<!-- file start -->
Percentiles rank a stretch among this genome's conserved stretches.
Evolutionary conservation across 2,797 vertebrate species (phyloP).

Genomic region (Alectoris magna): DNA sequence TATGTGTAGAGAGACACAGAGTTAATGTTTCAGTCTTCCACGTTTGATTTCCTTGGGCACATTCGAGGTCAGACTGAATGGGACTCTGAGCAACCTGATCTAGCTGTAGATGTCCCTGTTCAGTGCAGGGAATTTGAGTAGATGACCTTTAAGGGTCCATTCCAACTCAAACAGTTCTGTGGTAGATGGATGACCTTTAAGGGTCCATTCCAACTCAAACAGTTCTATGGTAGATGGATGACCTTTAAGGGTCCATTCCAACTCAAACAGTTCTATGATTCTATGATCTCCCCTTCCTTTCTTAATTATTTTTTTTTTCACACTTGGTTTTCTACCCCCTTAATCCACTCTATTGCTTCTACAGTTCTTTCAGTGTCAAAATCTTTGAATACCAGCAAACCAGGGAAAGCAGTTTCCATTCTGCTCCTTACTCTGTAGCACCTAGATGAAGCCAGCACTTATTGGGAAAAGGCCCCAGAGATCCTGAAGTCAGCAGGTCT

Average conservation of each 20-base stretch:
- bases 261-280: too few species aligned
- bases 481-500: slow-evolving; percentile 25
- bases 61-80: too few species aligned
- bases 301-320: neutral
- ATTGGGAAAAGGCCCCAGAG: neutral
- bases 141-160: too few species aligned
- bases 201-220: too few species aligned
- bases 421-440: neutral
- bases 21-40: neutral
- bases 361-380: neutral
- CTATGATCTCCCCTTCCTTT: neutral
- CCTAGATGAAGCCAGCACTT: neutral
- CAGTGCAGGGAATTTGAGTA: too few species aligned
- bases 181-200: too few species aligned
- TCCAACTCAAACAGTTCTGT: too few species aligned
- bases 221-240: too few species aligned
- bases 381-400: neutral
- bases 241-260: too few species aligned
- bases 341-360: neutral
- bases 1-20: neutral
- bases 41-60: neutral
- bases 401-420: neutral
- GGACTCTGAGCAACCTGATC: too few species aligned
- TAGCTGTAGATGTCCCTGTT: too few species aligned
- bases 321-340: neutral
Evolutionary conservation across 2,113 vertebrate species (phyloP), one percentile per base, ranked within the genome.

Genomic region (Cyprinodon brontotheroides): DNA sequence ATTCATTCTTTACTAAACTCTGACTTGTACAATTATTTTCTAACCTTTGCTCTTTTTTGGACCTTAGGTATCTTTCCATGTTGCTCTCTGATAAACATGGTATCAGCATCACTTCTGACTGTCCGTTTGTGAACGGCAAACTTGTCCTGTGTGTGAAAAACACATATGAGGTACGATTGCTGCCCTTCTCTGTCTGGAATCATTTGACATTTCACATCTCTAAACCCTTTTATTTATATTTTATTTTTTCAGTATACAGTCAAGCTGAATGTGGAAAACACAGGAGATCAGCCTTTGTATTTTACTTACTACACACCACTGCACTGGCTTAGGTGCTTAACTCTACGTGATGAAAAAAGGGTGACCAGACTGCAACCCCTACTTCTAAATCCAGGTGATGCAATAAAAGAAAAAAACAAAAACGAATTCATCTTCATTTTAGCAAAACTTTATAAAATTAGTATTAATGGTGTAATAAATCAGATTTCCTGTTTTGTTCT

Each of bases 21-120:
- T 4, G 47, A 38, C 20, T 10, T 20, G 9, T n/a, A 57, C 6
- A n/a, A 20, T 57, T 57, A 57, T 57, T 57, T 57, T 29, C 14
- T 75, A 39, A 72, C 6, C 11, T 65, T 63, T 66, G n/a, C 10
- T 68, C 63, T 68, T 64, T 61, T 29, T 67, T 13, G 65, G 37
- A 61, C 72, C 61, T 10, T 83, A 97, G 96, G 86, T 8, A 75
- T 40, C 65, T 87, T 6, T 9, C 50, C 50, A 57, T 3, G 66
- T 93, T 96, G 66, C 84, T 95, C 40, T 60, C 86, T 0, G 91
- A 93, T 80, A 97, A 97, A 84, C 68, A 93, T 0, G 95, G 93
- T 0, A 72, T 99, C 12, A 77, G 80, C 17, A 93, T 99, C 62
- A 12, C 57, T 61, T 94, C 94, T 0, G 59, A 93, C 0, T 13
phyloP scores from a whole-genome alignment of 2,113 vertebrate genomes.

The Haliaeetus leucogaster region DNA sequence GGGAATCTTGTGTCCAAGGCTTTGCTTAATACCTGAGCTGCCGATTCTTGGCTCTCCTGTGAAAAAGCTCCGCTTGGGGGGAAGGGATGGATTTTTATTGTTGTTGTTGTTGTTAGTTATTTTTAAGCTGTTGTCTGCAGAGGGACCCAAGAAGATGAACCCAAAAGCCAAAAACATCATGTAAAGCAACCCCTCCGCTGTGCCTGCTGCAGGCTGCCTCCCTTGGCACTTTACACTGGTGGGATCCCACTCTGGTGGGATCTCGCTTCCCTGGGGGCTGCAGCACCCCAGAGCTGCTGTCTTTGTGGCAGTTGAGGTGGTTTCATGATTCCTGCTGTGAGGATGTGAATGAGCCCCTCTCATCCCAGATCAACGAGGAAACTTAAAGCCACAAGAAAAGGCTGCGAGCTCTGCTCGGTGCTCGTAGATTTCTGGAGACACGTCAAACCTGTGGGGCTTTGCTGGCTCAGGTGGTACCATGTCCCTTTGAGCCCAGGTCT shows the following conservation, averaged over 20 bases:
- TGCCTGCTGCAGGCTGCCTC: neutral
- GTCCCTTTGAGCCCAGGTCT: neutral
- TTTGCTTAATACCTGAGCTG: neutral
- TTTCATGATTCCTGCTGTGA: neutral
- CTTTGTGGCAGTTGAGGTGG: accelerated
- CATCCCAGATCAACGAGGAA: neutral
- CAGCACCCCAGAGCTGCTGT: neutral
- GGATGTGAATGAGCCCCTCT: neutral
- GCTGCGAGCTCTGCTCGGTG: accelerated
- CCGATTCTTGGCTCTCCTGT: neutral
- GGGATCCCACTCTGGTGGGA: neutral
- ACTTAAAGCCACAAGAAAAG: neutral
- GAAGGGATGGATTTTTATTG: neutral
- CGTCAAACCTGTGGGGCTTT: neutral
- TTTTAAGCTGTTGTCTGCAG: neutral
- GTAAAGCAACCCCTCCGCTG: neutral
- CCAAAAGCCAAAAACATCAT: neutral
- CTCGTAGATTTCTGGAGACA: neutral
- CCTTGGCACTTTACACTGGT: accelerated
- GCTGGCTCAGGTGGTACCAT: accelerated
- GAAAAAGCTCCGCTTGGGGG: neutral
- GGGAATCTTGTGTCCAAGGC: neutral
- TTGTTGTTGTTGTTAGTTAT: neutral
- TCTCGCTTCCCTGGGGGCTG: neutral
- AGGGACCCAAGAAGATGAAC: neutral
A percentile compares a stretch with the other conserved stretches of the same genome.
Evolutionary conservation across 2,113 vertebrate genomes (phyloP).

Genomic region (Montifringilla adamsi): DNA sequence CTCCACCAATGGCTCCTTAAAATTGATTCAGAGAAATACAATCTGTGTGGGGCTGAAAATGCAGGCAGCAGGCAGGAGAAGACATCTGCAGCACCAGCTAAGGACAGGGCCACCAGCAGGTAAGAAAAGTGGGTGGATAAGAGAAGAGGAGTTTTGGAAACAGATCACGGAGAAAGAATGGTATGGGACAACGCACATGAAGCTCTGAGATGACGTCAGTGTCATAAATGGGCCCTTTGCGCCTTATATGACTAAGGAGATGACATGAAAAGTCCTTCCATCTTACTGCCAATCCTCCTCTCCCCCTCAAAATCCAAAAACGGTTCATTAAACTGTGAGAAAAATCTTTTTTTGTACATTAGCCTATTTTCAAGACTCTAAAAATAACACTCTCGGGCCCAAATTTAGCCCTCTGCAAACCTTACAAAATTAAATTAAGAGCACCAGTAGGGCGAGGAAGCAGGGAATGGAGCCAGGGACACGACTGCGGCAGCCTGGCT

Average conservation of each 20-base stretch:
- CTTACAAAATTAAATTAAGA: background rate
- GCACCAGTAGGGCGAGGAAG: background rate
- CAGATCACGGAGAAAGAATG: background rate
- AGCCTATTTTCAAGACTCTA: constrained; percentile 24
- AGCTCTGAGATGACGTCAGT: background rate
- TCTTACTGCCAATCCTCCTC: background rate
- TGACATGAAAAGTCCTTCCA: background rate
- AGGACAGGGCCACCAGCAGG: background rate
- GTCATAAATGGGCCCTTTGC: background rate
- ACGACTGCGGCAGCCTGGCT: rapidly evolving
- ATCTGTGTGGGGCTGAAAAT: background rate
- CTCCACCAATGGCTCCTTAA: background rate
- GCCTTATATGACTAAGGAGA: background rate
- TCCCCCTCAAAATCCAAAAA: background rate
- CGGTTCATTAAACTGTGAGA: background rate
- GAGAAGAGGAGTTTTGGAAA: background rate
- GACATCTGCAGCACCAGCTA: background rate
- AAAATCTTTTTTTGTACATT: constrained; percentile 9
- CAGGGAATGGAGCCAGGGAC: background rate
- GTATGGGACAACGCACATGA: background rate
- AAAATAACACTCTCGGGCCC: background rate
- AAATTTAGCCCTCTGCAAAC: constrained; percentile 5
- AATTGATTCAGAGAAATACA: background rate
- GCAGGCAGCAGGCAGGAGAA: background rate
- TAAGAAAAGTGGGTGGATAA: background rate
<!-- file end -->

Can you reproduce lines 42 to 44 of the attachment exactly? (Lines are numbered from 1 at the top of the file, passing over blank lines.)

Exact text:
- A 12, C 57, T 61, T 94, C 94, T 0, G 59, A 93, C 0, T 13
phyloP scores from a whole-genome alignment of 2,113 vertebrate genomes.

The Haliaeetus leucogaster region DNA sequence GGGAATCTTGTGTCCAAGGCTTTGCTTAATACCTGAGCTGCCGATTCTTGGCTCTCCTGTGAAAAAGCTCCGCTTGGGGGGAAGGGATGGATTTTTATTGTTGTTGTTGTTGTTAGTTATTTTTAAGCTGTTGTCTGCAGAGGGACCCAAGAAGATGAACCCAAAAGCCAAAAACATCATGTAAAGCAACCCCTCCGCTGTGCCTGCTGCAGGCTGCCTCCCTTGGCACTTTACACTGGTGGGATCCCACTCTGGTGGGATCTCGCTTCCCTGGGGGCTGCAGCACCCCAGAGCTGCTGTCTTTGTGGCAGTTGAGGTGGTTTCATGATTCCTGCTGTGAGGATGTGAATGAGCCCCTCTCATCCCAGATCAACGAGGAAACTTAAAGCCACAAGAAAAGGCTGCGAGCTCTGCTCGGTGCTCGTAGATTTCTGGAGACACGTCAAACCTGTGGGGCTTTGCTGGCTCAGGTGGTACCATGTCCCTTTGAGCCCAGGTCT shows the following conservation, averaged over 20 bases: